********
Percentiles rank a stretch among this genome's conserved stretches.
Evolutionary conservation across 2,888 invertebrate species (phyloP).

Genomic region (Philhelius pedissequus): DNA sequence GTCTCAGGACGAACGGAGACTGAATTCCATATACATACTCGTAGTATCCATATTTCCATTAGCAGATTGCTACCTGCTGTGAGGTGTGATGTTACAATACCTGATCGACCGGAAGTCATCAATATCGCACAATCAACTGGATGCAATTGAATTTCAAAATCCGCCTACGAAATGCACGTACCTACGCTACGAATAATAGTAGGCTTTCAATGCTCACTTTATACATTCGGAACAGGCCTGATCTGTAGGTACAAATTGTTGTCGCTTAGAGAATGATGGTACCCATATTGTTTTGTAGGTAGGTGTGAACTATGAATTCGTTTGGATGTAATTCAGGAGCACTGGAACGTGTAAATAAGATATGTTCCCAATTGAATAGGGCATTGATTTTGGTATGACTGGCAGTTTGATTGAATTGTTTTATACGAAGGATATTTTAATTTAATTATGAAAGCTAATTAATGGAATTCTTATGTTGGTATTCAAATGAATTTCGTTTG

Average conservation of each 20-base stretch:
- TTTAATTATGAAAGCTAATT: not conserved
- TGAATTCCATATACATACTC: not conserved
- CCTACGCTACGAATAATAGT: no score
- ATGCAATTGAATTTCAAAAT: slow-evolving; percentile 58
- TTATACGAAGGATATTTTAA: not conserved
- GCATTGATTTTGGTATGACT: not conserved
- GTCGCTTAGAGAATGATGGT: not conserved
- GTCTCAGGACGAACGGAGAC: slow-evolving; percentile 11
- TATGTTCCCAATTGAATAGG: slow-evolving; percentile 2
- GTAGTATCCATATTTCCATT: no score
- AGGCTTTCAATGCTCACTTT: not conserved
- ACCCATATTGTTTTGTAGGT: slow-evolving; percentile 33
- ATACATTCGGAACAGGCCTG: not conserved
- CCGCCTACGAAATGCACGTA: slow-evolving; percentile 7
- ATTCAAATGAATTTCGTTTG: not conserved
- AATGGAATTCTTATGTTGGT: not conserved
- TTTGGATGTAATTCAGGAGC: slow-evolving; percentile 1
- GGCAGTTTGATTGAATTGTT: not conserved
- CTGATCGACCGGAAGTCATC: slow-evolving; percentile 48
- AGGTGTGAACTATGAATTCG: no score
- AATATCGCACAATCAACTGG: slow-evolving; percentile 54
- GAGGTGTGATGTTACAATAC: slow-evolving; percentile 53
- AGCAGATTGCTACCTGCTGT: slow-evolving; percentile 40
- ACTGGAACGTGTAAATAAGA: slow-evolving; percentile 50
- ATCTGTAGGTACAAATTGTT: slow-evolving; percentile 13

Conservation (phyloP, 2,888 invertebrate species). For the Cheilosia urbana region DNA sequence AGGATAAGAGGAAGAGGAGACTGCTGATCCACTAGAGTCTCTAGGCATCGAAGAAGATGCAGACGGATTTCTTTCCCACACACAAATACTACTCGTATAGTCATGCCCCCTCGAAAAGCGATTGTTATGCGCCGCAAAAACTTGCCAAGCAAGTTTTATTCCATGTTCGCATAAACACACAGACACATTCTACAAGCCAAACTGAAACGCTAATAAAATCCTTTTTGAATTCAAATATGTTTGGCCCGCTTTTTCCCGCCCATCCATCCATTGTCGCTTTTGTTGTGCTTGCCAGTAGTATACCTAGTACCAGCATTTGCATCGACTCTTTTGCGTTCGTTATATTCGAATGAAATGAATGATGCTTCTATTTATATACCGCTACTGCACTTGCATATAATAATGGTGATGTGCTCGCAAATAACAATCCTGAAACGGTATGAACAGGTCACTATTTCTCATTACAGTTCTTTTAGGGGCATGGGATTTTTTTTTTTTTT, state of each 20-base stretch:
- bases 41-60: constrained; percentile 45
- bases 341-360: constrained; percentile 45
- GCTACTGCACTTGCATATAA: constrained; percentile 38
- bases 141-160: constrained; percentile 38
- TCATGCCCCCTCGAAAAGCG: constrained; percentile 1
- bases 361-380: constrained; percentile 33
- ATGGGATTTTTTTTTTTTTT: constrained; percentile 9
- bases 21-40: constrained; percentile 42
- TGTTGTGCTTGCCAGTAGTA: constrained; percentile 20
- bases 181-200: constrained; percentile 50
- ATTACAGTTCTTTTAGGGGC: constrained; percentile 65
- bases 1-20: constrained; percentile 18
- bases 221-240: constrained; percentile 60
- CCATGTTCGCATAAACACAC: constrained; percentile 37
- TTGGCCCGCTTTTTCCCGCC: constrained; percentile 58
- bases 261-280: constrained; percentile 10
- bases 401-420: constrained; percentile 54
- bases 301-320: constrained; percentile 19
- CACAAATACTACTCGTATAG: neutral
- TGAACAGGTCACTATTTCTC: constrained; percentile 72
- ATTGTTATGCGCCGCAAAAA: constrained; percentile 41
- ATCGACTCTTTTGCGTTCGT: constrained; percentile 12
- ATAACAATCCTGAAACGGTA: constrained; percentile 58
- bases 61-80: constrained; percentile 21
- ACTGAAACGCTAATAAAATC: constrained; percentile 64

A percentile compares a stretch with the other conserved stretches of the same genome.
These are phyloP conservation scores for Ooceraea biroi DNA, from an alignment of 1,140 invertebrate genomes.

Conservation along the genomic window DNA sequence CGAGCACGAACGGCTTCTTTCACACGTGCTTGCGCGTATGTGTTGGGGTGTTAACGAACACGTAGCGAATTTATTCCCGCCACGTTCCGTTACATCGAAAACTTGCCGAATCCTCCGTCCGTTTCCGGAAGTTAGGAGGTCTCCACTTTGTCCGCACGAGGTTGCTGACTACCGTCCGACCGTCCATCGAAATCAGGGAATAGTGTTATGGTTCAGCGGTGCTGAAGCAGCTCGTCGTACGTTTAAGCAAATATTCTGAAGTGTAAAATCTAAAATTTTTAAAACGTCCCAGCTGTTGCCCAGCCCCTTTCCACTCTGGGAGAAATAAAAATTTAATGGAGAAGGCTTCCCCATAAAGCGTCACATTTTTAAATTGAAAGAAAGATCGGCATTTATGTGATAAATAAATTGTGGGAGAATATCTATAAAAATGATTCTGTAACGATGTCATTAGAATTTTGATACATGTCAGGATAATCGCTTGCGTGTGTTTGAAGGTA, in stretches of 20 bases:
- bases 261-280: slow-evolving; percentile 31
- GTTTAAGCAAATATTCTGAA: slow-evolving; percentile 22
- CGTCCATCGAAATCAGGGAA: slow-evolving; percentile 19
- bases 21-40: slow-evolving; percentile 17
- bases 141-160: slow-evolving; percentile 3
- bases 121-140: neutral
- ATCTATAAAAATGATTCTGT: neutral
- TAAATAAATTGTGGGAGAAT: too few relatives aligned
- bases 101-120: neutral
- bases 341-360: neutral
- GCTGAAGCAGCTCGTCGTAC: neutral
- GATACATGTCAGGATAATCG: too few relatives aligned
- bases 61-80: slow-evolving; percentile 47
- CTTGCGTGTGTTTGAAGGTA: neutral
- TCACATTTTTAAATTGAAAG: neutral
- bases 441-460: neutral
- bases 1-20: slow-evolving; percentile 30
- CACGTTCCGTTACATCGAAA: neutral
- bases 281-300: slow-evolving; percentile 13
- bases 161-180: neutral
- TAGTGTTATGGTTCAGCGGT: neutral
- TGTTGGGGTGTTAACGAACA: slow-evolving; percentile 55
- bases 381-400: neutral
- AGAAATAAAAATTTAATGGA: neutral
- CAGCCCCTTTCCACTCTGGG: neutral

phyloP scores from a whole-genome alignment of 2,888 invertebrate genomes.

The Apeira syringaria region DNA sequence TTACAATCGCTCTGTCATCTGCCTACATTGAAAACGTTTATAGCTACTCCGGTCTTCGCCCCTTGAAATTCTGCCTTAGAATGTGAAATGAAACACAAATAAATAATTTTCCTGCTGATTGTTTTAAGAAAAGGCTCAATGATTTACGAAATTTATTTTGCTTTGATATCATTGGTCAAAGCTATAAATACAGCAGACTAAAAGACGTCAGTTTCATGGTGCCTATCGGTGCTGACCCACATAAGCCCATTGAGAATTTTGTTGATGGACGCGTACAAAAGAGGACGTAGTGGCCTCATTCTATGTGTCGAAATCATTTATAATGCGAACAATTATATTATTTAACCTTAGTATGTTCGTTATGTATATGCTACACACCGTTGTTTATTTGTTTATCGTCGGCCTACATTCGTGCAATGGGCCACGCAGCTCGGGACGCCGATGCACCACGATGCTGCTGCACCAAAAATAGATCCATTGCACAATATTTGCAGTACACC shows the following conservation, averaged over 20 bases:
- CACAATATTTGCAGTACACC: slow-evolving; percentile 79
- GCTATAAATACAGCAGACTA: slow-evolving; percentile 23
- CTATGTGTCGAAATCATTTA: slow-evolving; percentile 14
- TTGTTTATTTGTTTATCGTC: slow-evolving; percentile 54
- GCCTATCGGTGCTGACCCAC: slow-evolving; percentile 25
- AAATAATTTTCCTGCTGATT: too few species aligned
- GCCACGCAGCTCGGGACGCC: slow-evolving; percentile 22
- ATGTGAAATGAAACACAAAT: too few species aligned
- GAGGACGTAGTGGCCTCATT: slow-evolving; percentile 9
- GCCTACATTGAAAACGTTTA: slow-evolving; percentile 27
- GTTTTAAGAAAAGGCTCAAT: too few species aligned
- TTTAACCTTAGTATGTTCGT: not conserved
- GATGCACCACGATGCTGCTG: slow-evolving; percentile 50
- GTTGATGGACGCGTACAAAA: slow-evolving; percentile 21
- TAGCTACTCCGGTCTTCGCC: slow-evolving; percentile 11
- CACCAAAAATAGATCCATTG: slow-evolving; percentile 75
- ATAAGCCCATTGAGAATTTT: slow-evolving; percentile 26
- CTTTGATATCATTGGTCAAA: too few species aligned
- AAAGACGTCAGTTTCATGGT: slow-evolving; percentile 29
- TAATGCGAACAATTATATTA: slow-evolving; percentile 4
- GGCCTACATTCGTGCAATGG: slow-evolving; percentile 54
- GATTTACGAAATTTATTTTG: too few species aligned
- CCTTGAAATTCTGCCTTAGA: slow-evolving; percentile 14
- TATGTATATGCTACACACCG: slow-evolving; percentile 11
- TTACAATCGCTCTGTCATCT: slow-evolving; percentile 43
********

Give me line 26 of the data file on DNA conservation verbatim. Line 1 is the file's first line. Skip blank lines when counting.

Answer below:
- GAGGTGTGATGTTACAATAC: slow-evolving; percentile 53